The criminal trial for Heather H. Ernst, the former deputy director of the Hilliard Recreation and Parks Department, has been pushed back once again.

The criminal trial in the courtroom of Franklin County Court of Common Pleas Judge David Cain had been scheduled to begin Sept. 26 but was continued to Oct. 30. The trial originally was set for June 6 but was continued to July 16 and again to Sept. 26.

Ernst, 47, is accused of stealing more than $500,000 from the city's two pool facilities from May 2013 to fall 2017.

She was indicted by a Franklin County grand jury in March for one count of theft, a third-degree felony; one count of theft in office, a third-degree felony; two counts of tampering with evidence, a third-degree felony; and four counts of filing incomplete, false and fraudulent tax records, a fifth-degree felony.

Meanwhile, a civil trial in the common-pleas courtroom of Judge Jenifer French is scheduled for April.

Hilliard leaders filed a civil lawsuit against Ernst on March 15, and that complaint was amended in September, according to common-pleas court records, to include her husband, Moses A. Ernst, as a co-defendant. Moses Ernst was not listed as such in the criminal trial as of Oct. 2.

The civil complaint said that during the course of Heather Ernst's employment with the city, the "defendants retained at least $541,000, depositing at least $270,000 into accounts owned or controlled by the defendants." Some of the deposits were made into a checking account owned by Moses Ernst, according to the complaint.

The complaint also calls to attention that the defendants "sold and transferred title to certain parcels of real property" on dates that were "notably subsequent to the initiation of this litigation with actual intent to avoid replaying the City of Hilliard."

According to the Franklin County Auditor's Office, Heather and Moses Ernst sold a residence at 4639 Schirtzinger Road for $375,000; the property was transferred July 12.

Records also show that Phyllis Ernst, with the late Wilbur Ernst also listed, sold a residence at 4643 Schirtzinger Road for $475,000; the property was transferred July 12.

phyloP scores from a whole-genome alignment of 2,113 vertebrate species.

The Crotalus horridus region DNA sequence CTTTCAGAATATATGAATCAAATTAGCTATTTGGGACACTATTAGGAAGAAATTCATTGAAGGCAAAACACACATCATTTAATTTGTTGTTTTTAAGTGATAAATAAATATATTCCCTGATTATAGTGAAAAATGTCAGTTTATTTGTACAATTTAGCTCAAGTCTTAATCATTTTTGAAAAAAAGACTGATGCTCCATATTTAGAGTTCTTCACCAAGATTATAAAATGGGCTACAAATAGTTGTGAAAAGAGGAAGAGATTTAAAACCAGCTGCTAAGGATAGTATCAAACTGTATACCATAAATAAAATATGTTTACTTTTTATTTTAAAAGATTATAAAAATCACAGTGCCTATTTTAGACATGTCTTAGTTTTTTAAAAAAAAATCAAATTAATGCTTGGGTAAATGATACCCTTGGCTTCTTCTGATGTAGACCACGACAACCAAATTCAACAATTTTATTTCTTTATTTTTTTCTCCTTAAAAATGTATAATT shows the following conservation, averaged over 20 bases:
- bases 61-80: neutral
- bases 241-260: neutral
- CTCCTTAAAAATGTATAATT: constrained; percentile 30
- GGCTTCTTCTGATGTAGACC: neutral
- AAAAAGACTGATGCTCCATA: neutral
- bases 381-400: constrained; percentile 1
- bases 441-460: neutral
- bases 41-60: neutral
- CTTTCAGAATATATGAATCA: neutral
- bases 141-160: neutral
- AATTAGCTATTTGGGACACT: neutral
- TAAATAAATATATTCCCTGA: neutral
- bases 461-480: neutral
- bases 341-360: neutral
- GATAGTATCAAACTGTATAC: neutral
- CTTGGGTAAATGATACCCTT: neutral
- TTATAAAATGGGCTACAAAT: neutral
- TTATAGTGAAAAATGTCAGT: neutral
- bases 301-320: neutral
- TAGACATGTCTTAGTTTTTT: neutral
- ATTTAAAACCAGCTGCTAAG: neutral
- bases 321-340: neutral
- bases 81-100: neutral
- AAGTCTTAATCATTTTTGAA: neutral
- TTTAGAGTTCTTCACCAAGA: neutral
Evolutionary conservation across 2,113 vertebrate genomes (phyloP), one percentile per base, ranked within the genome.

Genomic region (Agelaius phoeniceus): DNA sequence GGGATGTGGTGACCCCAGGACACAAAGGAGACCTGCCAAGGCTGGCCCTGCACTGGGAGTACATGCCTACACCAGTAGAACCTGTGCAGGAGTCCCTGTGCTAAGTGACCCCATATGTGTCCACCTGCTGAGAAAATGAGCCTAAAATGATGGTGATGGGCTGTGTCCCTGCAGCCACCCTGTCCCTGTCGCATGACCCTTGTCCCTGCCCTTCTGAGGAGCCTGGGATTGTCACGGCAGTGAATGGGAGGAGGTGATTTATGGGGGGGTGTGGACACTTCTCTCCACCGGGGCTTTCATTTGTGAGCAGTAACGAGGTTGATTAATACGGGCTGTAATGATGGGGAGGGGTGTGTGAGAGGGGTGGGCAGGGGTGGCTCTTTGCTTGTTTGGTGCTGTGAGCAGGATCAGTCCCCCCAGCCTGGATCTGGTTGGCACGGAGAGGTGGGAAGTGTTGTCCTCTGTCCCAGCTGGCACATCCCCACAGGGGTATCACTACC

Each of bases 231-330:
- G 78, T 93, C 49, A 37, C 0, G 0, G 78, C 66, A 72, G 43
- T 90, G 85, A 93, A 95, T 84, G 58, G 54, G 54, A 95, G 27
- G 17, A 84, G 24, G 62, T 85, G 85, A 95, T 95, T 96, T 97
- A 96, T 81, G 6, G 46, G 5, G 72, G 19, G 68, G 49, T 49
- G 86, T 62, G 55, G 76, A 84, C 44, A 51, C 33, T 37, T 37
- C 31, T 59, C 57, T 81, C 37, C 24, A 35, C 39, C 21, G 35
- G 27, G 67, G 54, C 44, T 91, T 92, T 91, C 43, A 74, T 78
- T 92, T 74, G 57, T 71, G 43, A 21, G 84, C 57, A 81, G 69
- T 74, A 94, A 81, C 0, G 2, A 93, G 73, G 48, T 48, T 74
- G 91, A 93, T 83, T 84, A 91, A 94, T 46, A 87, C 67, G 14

Phyllis Ernst, who is a former director of the Hilliard Parks and Recreation Department, is the mother-in-law of Heather Ernst.

Advanced Drainage Systems, 4640 Trueman Blvd., purchased both properties, according to records.

Records also show a third property, a three-unit condominium at 4809 Farber Row in the Columbus portion of the Hilliard City Schools district, was transferred July 5 from Heather and Moses Ernst to Perfection Properties of Ohio for $210,000.

Hilliard is being represented by two firms, PetersonConners and Lane Alton, in its civil lawsuit against Heather and Moses Ernst. Hilliard City Council on Sept. 10 appropriated $315,000 or the firms' representation.

The first legal counsel of record no longer is representing the city.

According to common-pleas court records, a motion was granted Aug. 23 to accept the withdrawal of Taft Stettinius & Hollister as the city's counsel in the civil complaint.

Tracy Bradford, Hilliard's law director, would not comment on the circumstances involving the change in legal representation but confirmed the fees for the first firm did not exceed the $50,000, the spending limit for which council authorization would be required.

Greg Peterson of PetersonConners also would not comment on the change in legal counsel but said his firm "has the intention of identifying all the (defendants') assets."

When asked why the city is spending money in a civil lawsuit to recover money that could be awarded in a criminal finding, Peterson replied it is because the burdens of proof differ.

In a criminal case, the charges must be proven "beyond a reasonable doubt," whereas in a civil case, the requirement is "a preponderance of the evidence," Peterson said.

Restitution orders stemming from civil complaints generally exceed those of criminal cases, he said.

It is also typical, Peterson said, for the pace of civil actions to slow down when there is a concurrent and related criminal case.

David Goldstein, an attorney representing Heather Ernst, confirmed that Moses Ernst is a co-defendant but that he does not represent him.

Goldstein said "it is my understanding" a separate attorney is being identified for Moses Ernst.

As of Oct. 2, ThisWeek was unable to identify who that attorney would be or if the attorney had been selected. ThisWeek also was unable to find a contact number for Moses Ernst, and attempts to reach him through social media were unsuccessful.

More details of the city's civil litigation might not be forthcoming.

According to a Sept. 26 entry, the city filed a motion "to expand the scope of the existing prejudgment attachment order under seal" because the "defendants have already transferred certain assets to third parties in an effort to avoid creditors and are likely to abscond from the jurisdiction of this Court."

With the exception of a document revealing a list of the latest subpoenas the city has served, access is denied to court entries after Sept. 26 on the court's public website.

Meanwhile, Goldstein said, he is continuing to identify witnesses who include current and past employees of the parks and recreation department.

"We dispute the allegations (against Ernst). ... Our position is a lot of people had access to the money and the safe other than Ernst," Goldstein said. "The city is claiming that $541,000 is gone, but we haven't seen proof of that yet."

kcorvo@thisweeknews.com

@ThisWeekCorvo